The way we wore – Neal Heard takes a retrospective look at PUMA on the ’80s Terraces
With this year's release of one of my favourite ever shoes as part of the excellent PUMA heritage range exclusively at size? I find myself wistfully wandering down memory lane back to the era of the early ’80s when I and many many others fell for the appeal of the leaping cat.
But it’s these memories which put me in mind of the famous phrase from L.P Hartley, “The past is like a foreign country; they do things differently there”.
This famous old quote succinctly sums up the preponderance of popular misconceptions or urban myths which permeate popular culture, especially popular culture from days gone past.
PUMA MCFC Collection - 2019
It’s a funny old world, some myths seem to stick and gather traction, especially amongst those not in the know. One is that most Mancunians follow City, not Utd. Or try trainer obsession in the UK started with hip hop. Another is that there was only one trainer brand worn on the football terraces in the 1980s – all utter rubbish.
For those of us who were there in the 1980s, especially the early '80s (even the late ’70s in those forward-looking big cities of Liverpool, London and Manchester) then you know for a fact that in those early heady days of sporting shoe appropriation there was certainly more than one brand of shoe being worn by the new youth cult sweeping the terraces of Britain, a cult which came to be known as the casuals.
For those of you too young or uninformed to know, trainer culture is beholden in the UK thanks to the casuals, just don’t call them ‘sneakerheads’, that’s an Americanism which some people gladly grab hold of. I’m against homogeneity, Britain is a country with vast annals of youth tribe creation and it should be celebrated.
Today, terrace fashion has swaggered out of the stands and into the mainstream. Brands that once had heavy links to football violence have shaken off those negative connotations and become more accessible. It’s the result of the casual look moving beyond its sports-tribe roots and becoming a lifestyle for style-conscious men.
At the time, this new cult of trainer appropriators moved fast; there was a whirlwind of changing looks and styles, and PUMA footwear played a substantial part in this burgeoning tribe.
Your first pair of trainers is a very important thing, and I don’t mean those bought by or with your mother, or those for P.E, I mean those you save or yearned for and bought as you ached to make a statement. They are almost like a rite of passage and like all first cuts; they leave a deep mark.
Back in 1983, my first pair – PUMA G.Vilas – sure left a mark with me. I can still remember sitting watching TV in the front room with the fam, where I am unashamed to admit also sat a small table on which I placed my new footwear – box and all – just so they were in my line of site as often as possible!
Quite a few of the shoes you often saw on the crews, mobs or firms at away train stations or on the terraces were PUMA Formstrip bedecked, and at this time, the models like said Vilas and other popular silhouettes like California and Argentina were the thing. Whichever ground you went to, whichever station you passed through on the way, you can bet that you were going to see these models being worn amongst the swimming shoals of trainer clad youths around you. The Argentina and California like the G.Vilas stood out due to the chunky PU sole unit. This epoch of chunky PU sole unit shoes stood out as they looked like cruisers. They also all came with a smooth perforated toe box and a small name tag which all added up to items of beauty.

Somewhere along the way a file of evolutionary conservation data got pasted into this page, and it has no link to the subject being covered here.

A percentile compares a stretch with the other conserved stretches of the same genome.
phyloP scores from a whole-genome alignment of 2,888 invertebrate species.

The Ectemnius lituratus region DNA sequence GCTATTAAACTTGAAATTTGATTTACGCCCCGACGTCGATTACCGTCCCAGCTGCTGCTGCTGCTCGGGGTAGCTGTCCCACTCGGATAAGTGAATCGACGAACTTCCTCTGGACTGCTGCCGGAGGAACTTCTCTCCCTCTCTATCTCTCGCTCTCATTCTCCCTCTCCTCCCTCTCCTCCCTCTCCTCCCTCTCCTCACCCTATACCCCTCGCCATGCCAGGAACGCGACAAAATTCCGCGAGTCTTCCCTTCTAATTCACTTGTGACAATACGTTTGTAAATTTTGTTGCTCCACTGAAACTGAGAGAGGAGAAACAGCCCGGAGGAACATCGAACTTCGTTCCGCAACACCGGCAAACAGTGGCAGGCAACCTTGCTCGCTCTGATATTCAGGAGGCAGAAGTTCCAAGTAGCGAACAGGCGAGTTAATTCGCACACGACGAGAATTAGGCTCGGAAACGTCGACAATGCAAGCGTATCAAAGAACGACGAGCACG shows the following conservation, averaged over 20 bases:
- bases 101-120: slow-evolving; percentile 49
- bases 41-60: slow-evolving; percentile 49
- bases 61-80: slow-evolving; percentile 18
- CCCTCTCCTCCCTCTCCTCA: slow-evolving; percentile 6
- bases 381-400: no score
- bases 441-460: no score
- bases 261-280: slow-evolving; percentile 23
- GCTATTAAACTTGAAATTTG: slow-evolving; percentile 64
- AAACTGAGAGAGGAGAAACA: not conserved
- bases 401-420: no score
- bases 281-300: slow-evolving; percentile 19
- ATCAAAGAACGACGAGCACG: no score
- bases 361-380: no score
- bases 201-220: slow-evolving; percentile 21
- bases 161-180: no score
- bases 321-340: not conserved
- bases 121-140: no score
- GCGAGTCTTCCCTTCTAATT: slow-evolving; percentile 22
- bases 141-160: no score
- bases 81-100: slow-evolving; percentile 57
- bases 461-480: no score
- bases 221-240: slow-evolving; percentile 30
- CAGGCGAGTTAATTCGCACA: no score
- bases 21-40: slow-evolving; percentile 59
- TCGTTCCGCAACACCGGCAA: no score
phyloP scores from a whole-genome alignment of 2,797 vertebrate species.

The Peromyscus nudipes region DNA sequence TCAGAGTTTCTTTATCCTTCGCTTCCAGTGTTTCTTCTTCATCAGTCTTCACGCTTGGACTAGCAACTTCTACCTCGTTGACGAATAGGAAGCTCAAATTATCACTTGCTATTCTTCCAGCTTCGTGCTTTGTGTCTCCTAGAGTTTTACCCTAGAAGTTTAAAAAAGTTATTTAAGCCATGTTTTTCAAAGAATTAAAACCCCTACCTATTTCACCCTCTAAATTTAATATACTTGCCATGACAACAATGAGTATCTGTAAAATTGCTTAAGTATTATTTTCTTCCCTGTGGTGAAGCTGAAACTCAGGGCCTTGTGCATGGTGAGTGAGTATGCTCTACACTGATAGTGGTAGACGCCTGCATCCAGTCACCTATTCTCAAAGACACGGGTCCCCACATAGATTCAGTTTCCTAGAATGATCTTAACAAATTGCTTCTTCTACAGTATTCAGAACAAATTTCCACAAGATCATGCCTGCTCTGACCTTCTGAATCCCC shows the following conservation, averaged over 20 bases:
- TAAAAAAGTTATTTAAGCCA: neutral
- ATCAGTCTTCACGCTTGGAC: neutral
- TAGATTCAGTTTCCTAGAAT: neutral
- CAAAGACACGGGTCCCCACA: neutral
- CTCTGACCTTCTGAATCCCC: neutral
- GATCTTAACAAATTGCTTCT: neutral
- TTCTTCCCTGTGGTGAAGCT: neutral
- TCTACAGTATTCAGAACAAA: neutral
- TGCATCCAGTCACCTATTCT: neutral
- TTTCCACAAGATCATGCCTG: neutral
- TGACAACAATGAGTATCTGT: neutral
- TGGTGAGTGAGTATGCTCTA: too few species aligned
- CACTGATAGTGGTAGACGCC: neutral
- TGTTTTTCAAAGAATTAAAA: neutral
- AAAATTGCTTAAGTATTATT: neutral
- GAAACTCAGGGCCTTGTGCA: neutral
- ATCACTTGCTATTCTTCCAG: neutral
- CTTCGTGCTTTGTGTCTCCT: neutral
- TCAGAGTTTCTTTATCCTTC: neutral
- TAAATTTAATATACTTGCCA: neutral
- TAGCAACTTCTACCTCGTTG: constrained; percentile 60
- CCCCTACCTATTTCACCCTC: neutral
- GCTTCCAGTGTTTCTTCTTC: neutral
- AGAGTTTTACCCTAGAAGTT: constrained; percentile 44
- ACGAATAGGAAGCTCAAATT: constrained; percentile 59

In honesty, I can say that I had little or no idea who said Vilas was, but like a lot of the shoes appropriated by the terrace dressers of the time, they came from the tennis court. Appropriately for PUMA, a brand with a large back catalogue of rebel sporting endorsees, Argentinian Guillermo Vilas stood out off the court too, following in the proud line of Jesse Owens, Tommy Smith, Clyde Frazier and Maradona who sported the leaping cat logo and graced their shoes with their names and pizzazz. Like a lot of us back then, I wore mine to death.
It wasn’t only the PU cruisers you came across. Low-profile runners and tennis shoes also played a large part. Like a lot of others, I had also nabbed a pair of these styles, in my case the PUMA Firebird. Woah what a shoe that was. A real head-turner finished in the most gorgeous of blue and red colour combinations. But you often saw the PUMA Roma and the ubiquitous PUMA State, which – with the all-white leather models and their perforated hole Formstrips, like the Paris – were other models which often turned up on the terraces.
You couldn’t write a piece like this without mentioning a shoe from those times which can make grown men go dewy-eyed and weak at the knees. A shoe I remember my good pal and one of Newport’s top Dressers, Grunty sporting; a shoe which literally turned heads: the PUMA Dallas.
If you’re into trainers, do yourself a favour and get yourself a pair.
Amazingly a little too unknown in the grander trainer scene but revered by the original casuals, they are things of beauty. Made in PUMA's Italian factories to very high specs, they stood out with their plastic D-ring lacing system. So beloved by the casuals, the silhouette basically screams anything but basketball, too much technology or hype.
I’m lucky to have an OG boxed pair stashed away which I sometimes rock, but now with the impending size? re-issue along with other gorgeous PUMA models like the Oslo et al, then I guess it’s only fair that others can share the beauty. But if I’m honest, like a jealous hoarder, I kinda wish they had kept them a little underground, only purely I wanted them just to myself and other original lovers, but hey, life moves on. You can’t keep beauty under lock and key, I’ll just get used to it I guess...
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